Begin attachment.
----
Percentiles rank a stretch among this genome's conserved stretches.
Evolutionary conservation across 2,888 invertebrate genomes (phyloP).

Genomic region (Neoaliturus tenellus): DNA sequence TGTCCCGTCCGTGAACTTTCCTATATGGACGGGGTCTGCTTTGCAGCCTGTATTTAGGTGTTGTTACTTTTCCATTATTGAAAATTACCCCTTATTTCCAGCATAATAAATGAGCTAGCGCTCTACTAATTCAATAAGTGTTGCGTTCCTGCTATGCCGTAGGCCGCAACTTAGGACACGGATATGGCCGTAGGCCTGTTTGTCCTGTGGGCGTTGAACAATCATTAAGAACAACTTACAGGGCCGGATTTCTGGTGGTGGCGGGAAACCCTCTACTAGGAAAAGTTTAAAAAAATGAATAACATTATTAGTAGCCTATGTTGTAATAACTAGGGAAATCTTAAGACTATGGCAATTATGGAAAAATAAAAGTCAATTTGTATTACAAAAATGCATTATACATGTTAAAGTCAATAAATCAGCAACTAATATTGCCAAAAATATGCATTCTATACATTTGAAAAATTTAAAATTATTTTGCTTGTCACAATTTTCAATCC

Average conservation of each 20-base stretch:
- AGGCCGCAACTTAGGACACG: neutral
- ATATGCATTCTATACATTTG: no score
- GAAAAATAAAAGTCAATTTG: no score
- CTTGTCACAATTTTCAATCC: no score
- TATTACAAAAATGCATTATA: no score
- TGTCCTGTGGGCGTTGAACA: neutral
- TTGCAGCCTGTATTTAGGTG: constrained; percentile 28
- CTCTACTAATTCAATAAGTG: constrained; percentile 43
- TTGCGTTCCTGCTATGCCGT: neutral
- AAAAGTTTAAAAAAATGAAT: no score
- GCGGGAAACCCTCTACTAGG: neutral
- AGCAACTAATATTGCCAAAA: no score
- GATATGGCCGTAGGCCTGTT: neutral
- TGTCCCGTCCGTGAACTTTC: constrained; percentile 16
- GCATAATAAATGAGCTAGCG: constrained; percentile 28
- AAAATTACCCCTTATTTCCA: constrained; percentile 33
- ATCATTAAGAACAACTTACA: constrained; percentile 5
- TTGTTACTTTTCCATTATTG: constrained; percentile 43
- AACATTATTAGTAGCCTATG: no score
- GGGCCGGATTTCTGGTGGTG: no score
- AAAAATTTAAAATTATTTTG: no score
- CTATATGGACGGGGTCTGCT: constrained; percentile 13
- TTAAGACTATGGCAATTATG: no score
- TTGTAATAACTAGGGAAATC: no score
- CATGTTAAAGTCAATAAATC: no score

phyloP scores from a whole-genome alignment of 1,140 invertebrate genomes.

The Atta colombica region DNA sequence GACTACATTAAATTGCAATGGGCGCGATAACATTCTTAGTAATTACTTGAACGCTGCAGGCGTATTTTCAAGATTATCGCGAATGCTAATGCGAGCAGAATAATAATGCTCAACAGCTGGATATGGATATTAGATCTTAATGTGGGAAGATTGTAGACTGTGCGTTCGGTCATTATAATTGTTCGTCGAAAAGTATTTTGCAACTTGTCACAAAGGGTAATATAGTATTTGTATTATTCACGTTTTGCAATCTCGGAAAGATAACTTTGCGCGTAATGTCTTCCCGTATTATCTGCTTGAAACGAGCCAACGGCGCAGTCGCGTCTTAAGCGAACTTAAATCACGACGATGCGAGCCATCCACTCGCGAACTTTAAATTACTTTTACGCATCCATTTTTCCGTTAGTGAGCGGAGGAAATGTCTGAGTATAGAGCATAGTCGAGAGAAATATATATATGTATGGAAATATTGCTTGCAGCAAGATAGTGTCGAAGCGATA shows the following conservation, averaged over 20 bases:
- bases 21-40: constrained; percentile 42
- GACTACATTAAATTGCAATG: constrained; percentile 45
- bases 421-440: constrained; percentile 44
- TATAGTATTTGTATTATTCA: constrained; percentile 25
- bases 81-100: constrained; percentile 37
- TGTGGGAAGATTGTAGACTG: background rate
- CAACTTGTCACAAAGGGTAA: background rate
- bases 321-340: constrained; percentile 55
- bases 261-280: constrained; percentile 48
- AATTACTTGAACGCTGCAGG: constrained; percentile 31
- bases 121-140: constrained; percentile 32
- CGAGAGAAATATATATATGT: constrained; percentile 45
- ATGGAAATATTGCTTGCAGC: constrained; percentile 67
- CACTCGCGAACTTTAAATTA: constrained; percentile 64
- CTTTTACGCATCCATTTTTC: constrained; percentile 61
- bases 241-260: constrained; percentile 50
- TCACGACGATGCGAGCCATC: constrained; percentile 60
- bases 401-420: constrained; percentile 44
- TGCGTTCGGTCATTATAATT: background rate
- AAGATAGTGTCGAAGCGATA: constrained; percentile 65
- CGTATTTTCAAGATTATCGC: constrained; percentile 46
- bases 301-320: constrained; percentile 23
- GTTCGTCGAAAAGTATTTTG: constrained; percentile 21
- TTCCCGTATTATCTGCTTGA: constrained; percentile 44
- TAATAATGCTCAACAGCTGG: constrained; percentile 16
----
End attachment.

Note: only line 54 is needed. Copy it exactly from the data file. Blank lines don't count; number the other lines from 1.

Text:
- GTTCGTCGAAAAGTATTTTG: constrained; percentile 21